Puchard passed his first few weeks after release adjusting to life outside. He moved in with Shelia, finding out to his consternation that Dino was not only already living there – something he rather expected, convenient as it would be once they resumed their criminal inclinations – but that he also reported such as his address on his parole paperwork, placing both himself and Puchard in violation of the terms of their release. It was the first trial of his new life, struggling mightily to swallow his rage; Puchard had directly instructed his underling not to use Shelia’s address on his paperwork which Dino, in his typical manner, misremembered as direction to use Shelia’s address.
As vexing as it was though, Puchard abided with it; for whatever reason, despite Puchard’s record being worse than Dino’s – Puchard having a history of repeat offenses of drug trafficking as well as possession of stolen goods, versus Dino’s unremarkable record of B & Es, Disorderly Conducts and DUIs – the terms of Dino’s release were more stringent, Dino being a parolee while Puchard’s Federally mandated release was of a more nebulous sort.
Still, Puchard didn’t wish to test the boundaries too quickly. He mainly occupied himself with socializing; being incarcerated for nearly two years had left him lagging regarding the current state and status of the subculture. Shortly before he was sent away, he and Shelia struck up a friendship with a woman in her late-20s named Misty, an enchanting lass and kindred spirit like themselves.
Misty was the proprietor of a tattoo parlor – aptly named ‘Psycho Angel’ – a small operation in one of the local strip malls whose storefront served as a sort of clubhouse for any manner of like-minded souls, a perfect venue for Puchard to reenter the stream. Misty was what she called an ‘Atheistic Satanist’, specifically a variant – apparently from what Puchard was able to gather from their conversations, there were variations within the Satanist community – a variant which professed something called Libertine Utopianism. Or perhaps it was Utopian Libertinism; Puchard found it all rather difficult to follow closely.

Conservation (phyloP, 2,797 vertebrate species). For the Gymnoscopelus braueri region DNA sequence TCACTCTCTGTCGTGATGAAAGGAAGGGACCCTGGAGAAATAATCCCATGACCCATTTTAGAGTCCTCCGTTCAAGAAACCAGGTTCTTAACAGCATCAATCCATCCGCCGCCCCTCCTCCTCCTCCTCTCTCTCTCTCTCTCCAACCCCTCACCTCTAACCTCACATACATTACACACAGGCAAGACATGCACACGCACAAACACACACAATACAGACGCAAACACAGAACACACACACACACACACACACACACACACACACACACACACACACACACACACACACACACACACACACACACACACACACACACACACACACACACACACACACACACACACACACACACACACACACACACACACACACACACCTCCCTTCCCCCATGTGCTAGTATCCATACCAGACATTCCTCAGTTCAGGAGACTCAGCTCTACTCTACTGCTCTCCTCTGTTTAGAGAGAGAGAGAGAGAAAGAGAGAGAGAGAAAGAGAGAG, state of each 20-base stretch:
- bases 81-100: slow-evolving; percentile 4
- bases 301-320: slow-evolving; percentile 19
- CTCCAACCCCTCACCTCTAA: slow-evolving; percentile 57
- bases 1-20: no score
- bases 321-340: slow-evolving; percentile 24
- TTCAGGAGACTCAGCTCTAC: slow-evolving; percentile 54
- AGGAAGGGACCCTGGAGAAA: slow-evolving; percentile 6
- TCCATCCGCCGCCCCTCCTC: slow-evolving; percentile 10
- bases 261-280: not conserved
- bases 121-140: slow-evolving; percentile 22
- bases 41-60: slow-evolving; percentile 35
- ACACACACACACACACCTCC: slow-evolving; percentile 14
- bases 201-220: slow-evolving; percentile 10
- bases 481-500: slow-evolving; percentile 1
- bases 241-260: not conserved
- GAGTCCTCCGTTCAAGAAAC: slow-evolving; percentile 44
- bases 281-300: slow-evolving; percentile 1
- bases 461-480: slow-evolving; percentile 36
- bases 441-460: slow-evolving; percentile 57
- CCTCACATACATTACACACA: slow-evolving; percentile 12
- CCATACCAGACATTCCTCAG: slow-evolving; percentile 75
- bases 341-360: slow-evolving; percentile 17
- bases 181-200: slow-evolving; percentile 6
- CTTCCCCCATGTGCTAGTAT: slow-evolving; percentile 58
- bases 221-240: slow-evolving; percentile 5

Puchard wasn’t entirely approving, finding the whole pretense of Satanism unnecessarily provocative although, considering her choice of profession, it didn’t seem too damaging; Psycho Angel hardly seemed lacking for customers, Misty being both talented at the craft of ink application and possessing the attitude necessary in creating a destination.
On the other hand though, he was quite enthusiastic regarding the Libertine Utopianism or Utopian Libertinism. “It’s all about empowerment,” she explained to him once, lounging about and smoking cigarettes in the foyer to Psycho Angel, “Living the life you want, embracing the life that is calling you, the will to dream for yourself with an open mind and clear conscience, transcending the boundaries the world sets in your way. You’re really not the target at all – you’re the arrow, and the world is the air you’re flying through.”
Puchard nodded magnanimously as he flicked a large ash onto the floor; such sentiments, although he never labeled them as such nor expressed them so, had formed the essence of his philosophy of life for as long as he could remember – or at least since reform school.
Puchard’s average day consisted of waking up at 7:30 AM to drive Shelia to her job at the cable company. He would be back home by 8:30AM and nap for a few more hours before rousing himself to take a late breakfast. From there he would drive to the tattoo parlor, holding court for a few hours with the regulars, mostly budding criminals in their teens or early-20s, types who no longer attended school but weren’t suitable for any steady employment. He also had the van there to serve as a private office, retreating to it to make calls and conduct other personal business.